Rooms were painted by Virginia, in vivid shades of green, yellow, blue and pomegranate, and they became the colourful backdrop for works of art and furnishings by iconic Bloomsbury names. Virginia’s sister Vanessa Bell, Duncan Grant and other members of their circle each depicted the garden, close friends and the surrounding landscape. Vanessa designed the fabric used on chairs and for curtains. She also painted the tiled ! replace in Virginia’s new bedroom with a design inspired by her sister’s novel, To The
Lighthouse, and their shared childhood home in St Ives. The dining table and chairs in the si"ing room were decorated by Duncan Grant and Vanessa in Omega Workshops style, with Vanessa’s characteristic circles and cross hatchings, and Virginia’s initials emblazoned on the chair backs. Duncan’s tile panel, depicting Venus at
her Toilet, provided the top for a
Rooms painted in vivid shades of green, yellow, blue and pomegranate became the colourful backdrop for works of art by iconic Bloomsbury names.
co!ee table, and his designs were worked in tapestry by his mother to make a mirror frame.
Although the house is now cared for by the National Trust, the sense of life here during the Woolfs’ lifetime remains potent. Photos of friends are propped on mantelpieces, Virginia’s glasses remain on her desk, the bowls they played on many a "ernoons are still in a box under the stairs. ‘ When they were here, their lives followed a well-practised routine,’ explains Allison. Virginia wrote in her writing shed in the garden or her bedroom most mornings. Then, a "er lunch, she walked, played bowls, edited her work, had tea, wrote le#ers and listened to music, all with what Leonard described as ‘the regularity of a stockbroker on her commute to work’.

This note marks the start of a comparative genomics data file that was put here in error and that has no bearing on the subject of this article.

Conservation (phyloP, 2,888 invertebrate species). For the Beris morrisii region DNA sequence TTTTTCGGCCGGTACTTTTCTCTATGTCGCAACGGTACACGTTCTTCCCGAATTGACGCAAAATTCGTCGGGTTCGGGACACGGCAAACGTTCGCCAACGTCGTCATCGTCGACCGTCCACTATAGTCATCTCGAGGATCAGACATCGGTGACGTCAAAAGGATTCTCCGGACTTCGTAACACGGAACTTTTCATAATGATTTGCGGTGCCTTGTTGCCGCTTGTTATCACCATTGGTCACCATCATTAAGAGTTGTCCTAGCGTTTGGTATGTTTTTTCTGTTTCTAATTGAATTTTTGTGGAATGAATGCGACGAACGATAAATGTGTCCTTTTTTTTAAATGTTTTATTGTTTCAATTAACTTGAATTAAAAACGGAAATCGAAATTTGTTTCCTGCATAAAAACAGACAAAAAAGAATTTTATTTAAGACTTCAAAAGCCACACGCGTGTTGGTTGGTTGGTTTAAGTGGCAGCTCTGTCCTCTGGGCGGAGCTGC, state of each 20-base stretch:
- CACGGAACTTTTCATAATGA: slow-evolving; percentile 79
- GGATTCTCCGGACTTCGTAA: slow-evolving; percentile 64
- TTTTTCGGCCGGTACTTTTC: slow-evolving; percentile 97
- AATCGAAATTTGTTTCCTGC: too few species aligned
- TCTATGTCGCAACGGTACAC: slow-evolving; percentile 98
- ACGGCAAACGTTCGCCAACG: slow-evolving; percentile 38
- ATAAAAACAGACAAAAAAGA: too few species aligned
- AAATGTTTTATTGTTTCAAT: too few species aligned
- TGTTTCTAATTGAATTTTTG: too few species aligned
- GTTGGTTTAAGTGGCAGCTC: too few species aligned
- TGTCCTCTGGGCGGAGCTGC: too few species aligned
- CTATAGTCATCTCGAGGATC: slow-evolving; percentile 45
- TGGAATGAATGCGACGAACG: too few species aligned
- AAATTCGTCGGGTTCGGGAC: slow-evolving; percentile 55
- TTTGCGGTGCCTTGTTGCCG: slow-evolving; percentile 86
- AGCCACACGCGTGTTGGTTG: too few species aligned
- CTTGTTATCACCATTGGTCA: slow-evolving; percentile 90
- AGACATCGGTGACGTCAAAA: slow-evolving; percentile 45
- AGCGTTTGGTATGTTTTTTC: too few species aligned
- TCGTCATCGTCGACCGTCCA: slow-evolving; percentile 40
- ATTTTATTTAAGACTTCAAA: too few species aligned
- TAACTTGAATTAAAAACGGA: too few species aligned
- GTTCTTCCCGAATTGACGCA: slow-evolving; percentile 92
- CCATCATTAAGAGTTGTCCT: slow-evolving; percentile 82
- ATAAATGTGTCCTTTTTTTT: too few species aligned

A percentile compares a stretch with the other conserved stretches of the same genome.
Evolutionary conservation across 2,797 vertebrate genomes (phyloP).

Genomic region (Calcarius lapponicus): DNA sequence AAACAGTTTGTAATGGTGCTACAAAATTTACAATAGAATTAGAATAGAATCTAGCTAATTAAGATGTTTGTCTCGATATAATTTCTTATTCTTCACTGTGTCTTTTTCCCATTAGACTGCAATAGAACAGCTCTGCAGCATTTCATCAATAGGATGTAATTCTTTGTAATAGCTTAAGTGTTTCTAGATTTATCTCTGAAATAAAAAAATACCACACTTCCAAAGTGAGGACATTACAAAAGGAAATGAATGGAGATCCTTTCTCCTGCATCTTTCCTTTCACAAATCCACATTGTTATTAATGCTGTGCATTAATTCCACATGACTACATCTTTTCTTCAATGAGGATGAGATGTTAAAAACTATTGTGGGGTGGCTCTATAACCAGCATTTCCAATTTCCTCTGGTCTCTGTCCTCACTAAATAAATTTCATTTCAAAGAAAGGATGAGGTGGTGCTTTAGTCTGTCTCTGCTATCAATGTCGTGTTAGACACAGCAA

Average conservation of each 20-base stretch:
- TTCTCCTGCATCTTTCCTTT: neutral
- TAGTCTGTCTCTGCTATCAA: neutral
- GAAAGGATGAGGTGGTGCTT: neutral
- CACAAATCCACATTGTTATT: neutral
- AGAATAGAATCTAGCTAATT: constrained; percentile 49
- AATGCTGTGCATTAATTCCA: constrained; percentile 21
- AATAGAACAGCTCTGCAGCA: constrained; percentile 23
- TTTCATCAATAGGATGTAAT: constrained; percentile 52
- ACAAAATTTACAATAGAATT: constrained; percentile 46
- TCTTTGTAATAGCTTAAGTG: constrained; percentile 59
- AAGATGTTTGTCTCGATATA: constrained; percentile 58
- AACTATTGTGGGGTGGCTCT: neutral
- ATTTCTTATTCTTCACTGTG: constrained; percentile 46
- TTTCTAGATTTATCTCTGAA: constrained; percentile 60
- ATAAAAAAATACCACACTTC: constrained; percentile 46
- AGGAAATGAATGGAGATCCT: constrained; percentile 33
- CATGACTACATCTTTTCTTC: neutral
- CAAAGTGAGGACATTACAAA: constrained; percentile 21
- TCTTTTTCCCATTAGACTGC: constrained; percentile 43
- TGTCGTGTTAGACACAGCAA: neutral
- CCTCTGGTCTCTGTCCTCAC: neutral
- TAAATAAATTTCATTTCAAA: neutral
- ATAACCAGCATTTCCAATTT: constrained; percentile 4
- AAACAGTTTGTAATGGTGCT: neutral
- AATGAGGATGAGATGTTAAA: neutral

‘Our mission in the house is to show what life was like here and to try and debunk some of the myths associated with Virginia Woolf,’ explains Allison. ‘People may o"en be drawn in by the more salacious elements of her existence: the fact that she was a depressive, had an a !air with Vita Sackville-West and took her own life. But when you come here, you see that her life wasn’t dominated by illness. There’s a sense of her fun, creativity and wit.’ Perhaps that’s why Allison’s favourite painting is the portrait of Virginia by her sister. ‘She hated having her portrait painted, but this shows her fresh-faced and youthful. Just as I like to imagine her.’
Virginia described their retreat as ‘an unpretending house, long and low, a house of many doors’.
The Chinese shawl on the chair was given to Virginia by Lady Ottoline Morrell. The curtain material is a reprinted design by her sister, and is available to buy at the Charleston Shop.
A small weatherboard building was installed in the garden in 1934. Virginia used it as her writing room.
The Property Monk’s House is managed by the National Trust (01273 474760; nationaltrust.org.uk). For more information about the garden at Monk’s House, turn to page 94.